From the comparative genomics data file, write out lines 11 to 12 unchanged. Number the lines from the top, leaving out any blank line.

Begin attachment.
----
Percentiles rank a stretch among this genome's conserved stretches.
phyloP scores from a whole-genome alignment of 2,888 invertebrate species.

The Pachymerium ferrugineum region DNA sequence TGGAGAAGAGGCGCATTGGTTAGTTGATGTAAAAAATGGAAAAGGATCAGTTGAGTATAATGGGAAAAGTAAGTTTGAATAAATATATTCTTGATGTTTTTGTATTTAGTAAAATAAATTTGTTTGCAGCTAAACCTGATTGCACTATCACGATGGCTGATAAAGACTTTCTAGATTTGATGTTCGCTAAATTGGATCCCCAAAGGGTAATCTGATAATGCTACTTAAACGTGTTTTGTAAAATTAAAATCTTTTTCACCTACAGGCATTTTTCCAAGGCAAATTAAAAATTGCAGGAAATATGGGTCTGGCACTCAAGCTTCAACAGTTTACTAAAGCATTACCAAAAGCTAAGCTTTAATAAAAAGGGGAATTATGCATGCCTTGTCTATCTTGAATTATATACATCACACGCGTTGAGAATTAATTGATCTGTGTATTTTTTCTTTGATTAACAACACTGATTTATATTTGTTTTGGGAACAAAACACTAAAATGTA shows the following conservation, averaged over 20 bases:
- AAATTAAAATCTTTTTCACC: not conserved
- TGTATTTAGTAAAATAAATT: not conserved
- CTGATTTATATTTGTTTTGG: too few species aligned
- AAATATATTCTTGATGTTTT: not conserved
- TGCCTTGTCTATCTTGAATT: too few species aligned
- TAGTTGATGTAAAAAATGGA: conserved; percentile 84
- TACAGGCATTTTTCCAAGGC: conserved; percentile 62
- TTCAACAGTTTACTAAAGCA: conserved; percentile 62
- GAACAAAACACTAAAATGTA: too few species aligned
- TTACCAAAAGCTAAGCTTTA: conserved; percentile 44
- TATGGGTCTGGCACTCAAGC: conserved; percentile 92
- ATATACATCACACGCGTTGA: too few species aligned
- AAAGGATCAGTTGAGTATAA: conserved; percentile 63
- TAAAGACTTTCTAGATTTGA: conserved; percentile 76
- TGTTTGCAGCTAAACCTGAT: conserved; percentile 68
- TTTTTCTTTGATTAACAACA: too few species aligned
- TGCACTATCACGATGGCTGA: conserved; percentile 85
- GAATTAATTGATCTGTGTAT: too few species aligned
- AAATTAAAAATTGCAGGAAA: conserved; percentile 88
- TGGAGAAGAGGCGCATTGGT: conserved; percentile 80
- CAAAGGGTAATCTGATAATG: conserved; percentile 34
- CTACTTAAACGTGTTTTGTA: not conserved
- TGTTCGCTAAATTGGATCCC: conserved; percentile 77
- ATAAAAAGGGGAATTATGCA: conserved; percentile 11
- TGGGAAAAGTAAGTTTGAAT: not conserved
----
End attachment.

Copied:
- TTCAACAGTTTACTAAAGCA: conserved; percentile 62
- GAACAAAACACTAAAATGTA: too few species aligned